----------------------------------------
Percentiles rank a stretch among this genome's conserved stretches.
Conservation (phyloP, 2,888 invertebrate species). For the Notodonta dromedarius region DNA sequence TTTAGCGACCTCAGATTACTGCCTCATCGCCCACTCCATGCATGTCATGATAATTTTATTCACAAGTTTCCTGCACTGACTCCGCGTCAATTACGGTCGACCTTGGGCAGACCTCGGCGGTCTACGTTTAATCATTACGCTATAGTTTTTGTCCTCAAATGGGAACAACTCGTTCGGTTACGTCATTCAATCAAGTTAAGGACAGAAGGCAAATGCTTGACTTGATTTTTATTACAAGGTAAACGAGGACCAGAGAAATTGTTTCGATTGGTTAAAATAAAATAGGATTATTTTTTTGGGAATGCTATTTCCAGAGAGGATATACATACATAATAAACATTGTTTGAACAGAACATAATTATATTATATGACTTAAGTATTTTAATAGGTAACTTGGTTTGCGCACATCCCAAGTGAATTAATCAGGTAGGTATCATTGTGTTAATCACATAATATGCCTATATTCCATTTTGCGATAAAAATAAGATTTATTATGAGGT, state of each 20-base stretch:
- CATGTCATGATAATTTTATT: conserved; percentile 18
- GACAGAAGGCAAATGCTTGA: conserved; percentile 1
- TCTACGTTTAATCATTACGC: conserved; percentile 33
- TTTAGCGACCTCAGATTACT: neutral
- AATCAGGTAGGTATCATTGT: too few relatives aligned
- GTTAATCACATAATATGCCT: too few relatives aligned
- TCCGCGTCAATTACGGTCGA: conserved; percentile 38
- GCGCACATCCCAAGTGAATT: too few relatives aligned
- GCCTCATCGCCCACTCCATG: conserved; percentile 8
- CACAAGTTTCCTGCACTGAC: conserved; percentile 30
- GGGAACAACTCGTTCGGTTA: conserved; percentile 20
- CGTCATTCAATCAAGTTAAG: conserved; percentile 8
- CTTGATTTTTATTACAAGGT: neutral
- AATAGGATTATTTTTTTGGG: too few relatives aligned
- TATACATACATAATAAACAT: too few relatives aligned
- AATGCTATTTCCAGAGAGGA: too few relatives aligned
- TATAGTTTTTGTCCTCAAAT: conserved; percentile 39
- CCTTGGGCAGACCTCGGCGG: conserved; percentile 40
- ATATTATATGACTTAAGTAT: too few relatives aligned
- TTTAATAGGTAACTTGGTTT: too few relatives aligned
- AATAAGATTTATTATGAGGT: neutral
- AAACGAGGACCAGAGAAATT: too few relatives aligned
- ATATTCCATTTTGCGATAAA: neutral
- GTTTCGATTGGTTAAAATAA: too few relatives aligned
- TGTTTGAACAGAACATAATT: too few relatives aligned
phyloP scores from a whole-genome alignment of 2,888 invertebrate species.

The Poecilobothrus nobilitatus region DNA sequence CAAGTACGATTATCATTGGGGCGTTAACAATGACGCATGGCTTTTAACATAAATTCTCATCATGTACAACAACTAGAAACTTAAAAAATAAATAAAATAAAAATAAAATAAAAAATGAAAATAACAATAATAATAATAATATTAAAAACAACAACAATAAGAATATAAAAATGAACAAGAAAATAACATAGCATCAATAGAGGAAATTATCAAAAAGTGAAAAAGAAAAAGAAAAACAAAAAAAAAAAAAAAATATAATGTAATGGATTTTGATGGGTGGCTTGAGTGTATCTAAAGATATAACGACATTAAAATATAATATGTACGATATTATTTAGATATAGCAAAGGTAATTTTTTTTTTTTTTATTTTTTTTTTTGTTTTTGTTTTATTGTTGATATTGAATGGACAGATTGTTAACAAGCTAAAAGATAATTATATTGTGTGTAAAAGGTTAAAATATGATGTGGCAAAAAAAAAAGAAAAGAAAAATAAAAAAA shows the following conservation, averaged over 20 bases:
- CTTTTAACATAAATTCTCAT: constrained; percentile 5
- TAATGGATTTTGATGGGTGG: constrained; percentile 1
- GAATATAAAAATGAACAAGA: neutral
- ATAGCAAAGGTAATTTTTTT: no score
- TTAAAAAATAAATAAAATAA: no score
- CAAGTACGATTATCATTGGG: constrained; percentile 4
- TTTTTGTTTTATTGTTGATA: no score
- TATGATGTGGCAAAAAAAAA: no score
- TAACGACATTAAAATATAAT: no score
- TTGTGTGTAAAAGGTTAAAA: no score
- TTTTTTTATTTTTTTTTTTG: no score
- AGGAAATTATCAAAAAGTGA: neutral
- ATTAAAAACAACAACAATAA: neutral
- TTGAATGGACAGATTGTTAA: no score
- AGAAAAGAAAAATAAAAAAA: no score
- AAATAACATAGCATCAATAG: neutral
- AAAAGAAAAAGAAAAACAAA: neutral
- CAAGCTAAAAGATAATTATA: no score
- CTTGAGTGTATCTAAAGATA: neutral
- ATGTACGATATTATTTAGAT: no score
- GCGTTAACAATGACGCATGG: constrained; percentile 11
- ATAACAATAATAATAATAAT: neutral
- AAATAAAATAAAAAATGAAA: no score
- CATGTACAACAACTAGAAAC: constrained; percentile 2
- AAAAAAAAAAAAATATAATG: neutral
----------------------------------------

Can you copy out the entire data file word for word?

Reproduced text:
Percentiles rank a stretch among this genome's conserved stretches.
Conservation (phyloP, 2,888 invertebrate species). For the Notodonta dromedarius region DNA sequence TTTAGCGACCTCAGATTACTGCCTCATCGCCCACTCCATGCATGTCATGATAATTTTATTCACAAGTTTCCTGCACTGACTCCGCGTCAATTACGGTCGACCTTGGGCAGACCTCGGCGGTCTACGTTTAATCATTACGCTATAGTTTTTGTCCTCAAATGGGAACAACTCGTTCGGTTACGTCATTCAATCAAGTTAAGGACAGAAGGCAAATGCTTGACTTGATTTTTATTACAAGGTAAACGAGGACCAGAGAAATTGTTTCGATTGGTTAAAATAAAATAGGATTATTTTTTTGGGAATGCTATTTCCAGAGAGGATATACATACATAATAAACATTGTTTGAACAGAACATAATTATATTATATGACTTAAGTATTTTAATAGGTAACTTGGTTTGCGCACATCCCAAGTGAATTAATCAGGTAGGTATCATTGTGTTAATCACATAATATGCCTATATTCCATTTTGCGATAAAAATAAGATTTATTATGAGGT, state of each 20-base stretch:
- CATGTCATGATAATTTTATT: conserved; percentile 18
- GACAGAAGGCAAATGCTTGA: conserved; percentile 1
- TCTACGTTTAATCATTACGC: conserved; percentile 33
- TTTAGCGACCTCAGATTACT: neutral
- AATCAGGTAGGTATCATTGT: too few relatives aligned
- GTTAATCACATAATATGCCT: too few relatives aligned
- TCCGCGTCAATTACGGTCGA: conserved; percentile 38
- GCGCACATCCCAAGTGAATT: too few relatives aligned
- GCCTCATCGCCCACTCCATG: conserved; percentile 8
- CACAAGTTTCCTGCACTGAC: conserved; percentile 30
- GGGAACAACTCGTTCGGTTA: conserved; percentile 20
- CGTCATTCAATCAAGTTAAG: conserved; percentile 8
- CTTGATTTTTATTACAAGGT: neutral
- AATAGGATTATTTTTTTGGG: too few relatives aligned
- TATACATACATAATAAACAT: too few relatives aligned
- AATGCTATTTCCAGAGAGGA: too few relatives aligned
- TATAGTTTTTGTCCTCAAAT: conserved; percentile 39
- CCTTGGGCAGACCTCGGCGG: conserved; percentile 40
- ATATTATATGACTTAAGTAT: too few relatives aligned
- TTTAATAGGTAACTTGGTTT: too few relatives aligned
- AATAAGATTTATTATGAGGT: neutral
- AAACGAGGACCAGAGAAATT: too few relatives aligned
- ATATTCCATTTTGCGATAAA: neutral
- GTTTCGATTGGTTAAAATAA: too few relatives aligned
- TGTTTGAACAGAACATAATT: too few relatives aligned
phyloP scores from a whole-genome alignment of 2,888 invertebrate species.

The Poecilobothrus nobilitatus region DNA sequence CAAGTACGATTATCATTGGGGCGTTAACAATGACGCATGGCTTTTAACATAAATTCTCATCATGTACAACAACTAGAAACTTAAAAAATAAATAAAATAAAAATAAAATAAAAAATGAAAATAACAATAATAATAATAATATTAAAAACAACAACAATAAGAATATAAAAATGAACAAGAAAATAACATAGCATCAATAGAGGAAATTATCAAAAAGTGAAAAAGAAAAAGAAAAACAAAAAAAAAAAAAAAATATAATGTAATGGATTTTGATGGGTGGCTTGAGTGTATCTAAAGATATAACGACATTAAAATATAATATGTACGATATTATTTAGATATAGCAAAGGTAATTTTTTTTTTTTTTATTTTTTTTTTTGTTTTTGTTTTATTGTTGATATTGAATGGACAGATTGTTAACAAGCTAAAAGATAATTATATTGTGTGTAAAAGGTTAAAATATGATGTGGCAAAAAAAAAAGAAAAGAAAAATAAAAAAA shows the following conservation, averaged over 20 bases:
- CTTTTAACATAAATTCTCAT: constrained; percentile 5
- TAATGGATTTTGATGGGTGG: constrained; percentile 1
- GAATATAAAAATGAACAAGA: neutral
- ATAGCAAAGGTAATTTTTTT: no score
- TTAAAAAATAAATAAAATAA: no score
- CAAGTACGATTATCATTGGG: constrained; percentile 4
- TTTTTGTTTTATTGTTGATA: no score
- TATGATGTGGCAAAAAAAAA: no score
- TAACGACATTAAAATATAAT: no score
- TTGTGTGTAAAAGGTTAAAA: no score
- TTTTTTTATTTTTTTTTTTG: no score
- AGGAAATTATCAAAAAGTGA: neutral
- ATTAAAAACAACAACAATAA: neutral
- TTGAATGGACAGATTGTTAA: no score
- AGAAAAGAAAAATAAAAAAA: no score
- AAATAACATAGCATCAATAG: neutral
- AAAAGAAAAAGAAAAACAAA: neutral
- CAAGCTAAAAGATAATTATA: no score
- CTTGAGTGTATCTAAAGATA: neutral
- ATGTACGATATTATTTAGAT: no score
- GCGTTAACAATGACGCATGG: constrained; percentile 11
- ATAACAATAATAATAATAAT: neutral
- AAATAAAATAAAAAATGAAA: no score
- CATGTACAACAACTAGAAAC: constrained; percentile 2
- AAAAAAAAAAAAATATAATG: neutral